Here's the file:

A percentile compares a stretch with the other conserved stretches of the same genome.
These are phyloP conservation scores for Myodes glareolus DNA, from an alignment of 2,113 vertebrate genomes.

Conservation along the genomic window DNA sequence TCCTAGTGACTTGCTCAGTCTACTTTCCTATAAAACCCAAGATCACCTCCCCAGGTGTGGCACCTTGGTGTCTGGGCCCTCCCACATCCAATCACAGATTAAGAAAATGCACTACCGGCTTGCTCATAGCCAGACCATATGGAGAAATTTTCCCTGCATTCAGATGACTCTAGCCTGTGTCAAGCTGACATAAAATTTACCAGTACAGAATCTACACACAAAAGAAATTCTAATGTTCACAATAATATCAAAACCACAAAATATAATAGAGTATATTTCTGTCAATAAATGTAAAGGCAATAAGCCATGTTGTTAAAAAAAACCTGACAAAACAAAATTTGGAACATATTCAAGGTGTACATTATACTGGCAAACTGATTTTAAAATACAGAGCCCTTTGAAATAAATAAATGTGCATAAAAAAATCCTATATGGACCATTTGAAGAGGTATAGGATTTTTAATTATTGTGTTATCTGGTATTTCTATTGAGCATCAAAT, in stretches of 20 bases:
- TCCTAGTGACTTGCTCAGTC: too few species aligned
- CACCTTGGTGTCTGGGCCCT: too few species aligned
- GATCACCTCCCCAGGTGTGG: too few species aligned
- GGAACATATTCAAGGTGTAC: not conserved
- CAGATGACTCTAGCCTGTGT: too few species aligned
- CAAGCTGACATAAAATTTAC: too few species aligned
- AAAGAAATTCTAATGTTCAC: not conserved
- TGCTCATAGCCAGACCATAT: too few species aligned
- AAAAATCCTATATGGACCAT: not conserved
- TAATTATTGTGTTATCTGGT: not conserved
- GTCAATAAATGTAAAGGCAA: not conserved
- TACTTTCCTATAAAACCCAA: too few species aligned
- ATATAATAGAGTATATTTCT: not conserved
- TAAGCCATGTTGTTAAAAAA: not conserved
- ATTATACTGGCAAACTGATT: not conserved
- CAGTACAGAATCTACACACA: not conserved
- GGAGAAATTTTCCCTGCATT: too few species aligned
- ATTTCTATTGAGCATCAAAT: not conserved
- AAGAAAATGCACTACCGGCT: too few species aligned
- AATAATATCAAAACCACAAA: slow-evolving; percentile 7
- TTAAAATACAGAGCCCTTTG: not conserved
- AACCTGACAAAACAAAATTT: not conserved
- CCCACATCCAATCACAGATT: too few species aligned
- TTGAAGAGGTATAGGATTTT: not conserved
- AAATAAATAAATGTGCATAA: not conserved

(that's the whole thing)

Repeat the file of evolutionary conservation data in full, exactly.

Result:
A percentile compares a stretch with the other conserved stretches of the same genome.
These are phyloP conservation scores for Myodes glareolus DNA, from an alignment of 2,113 vertebrate genomes.

Conservation along the genomic window DNA sequence TCCTAGTGACTTGCTCAGTCTACTTTCCTATAAAACCCAAGATCACCTCCCCAGGTGTGGCACCTTGGTGTCTGGGCCCTCCCACATCCAATCACAGATTAAGAAAATGCACTACCGGCTTGCTCATAGCCAGACCATATGGAGAAATTTTCCCTGCATTCAGATGACTCTAGCCTGTGTCAAGCTGACATAAAATTTACCAGTACAGAATCTACACACAAAAGAAATTCTAATGTTCACAATAATATCAAAACCACAAAATATAATAGAGTATATTTCTGTCAATAAATGTAAAGGCAATAAGCCATGTTGTTAAAAAAAACCTGACAAAACAAAATTTGGAACATATTCAAGGTGTACATTATACTGGCAAACTGATTTTAAAATACAGAGCCCTTTGAAATAAATAAATGTGCATAAAAAAATCCTATATGGACCATTTGAAGAGGTATAGGATTTTTAATTATTGTGTTATCTGGTATTTCTATTGAGCATCAAAT, in stretches of 20 bases:
- TCCTAGTGACTTGCTCAGTC: too few species aligned
- CACCTTGGTGTCTGGGCCCT: too few species aligned
- GATCACCTCCCCAGGTGTGG: too few species aligned
- GGAACATATTCAAGGTGTAC: not conserved
- CAGATGACTCTAGCCTGTGT: too few species aligned
- CAAGCTGACATAAAATTTAC: too few species aligned
- AAAGAAATTCTAATGTTCAC: not conserved
- TGCTCATAGCCAGACCATAT: too few species aligned
- AAAAATCCTATATGGACCAT: not conserved
- TAATTATTGTGTTATCTGGT: not conserved
- GTCAATAAATGTAAAGGCAA: not conserved
- TACTTTCCTATAAAACCCAA: too few species aligned
- ATATAATAGAGTATATTTCT: not conserved
- TAAGCCATGTTGTTAAAAAA: not conserved
- ATTATACTGGCAAACTGATT: not conserved
- CAGTACAGAATCTACACACA: not conserved
- GGAGAAATTTTCCCTGCATT: too few species aligned
- ATTTCTATTGAGCATCAAAT: not conserved
- AAGAAAATGCACTACCGGCT: too few species aligned
- AATAATATCAAAACCACAAA: slow-evolving; percentile 7
- TTAAAATACAGAGCCCTTTG: not conserved
- AACCTGACAAAACAAAATTT: not conserved
- CCCACATCCAATCACAGATT: too few species aligned
- TTGAAGAGGTATAGGATTTT: not conserved
- AAATAAATAAATGTGCATAA: not conserved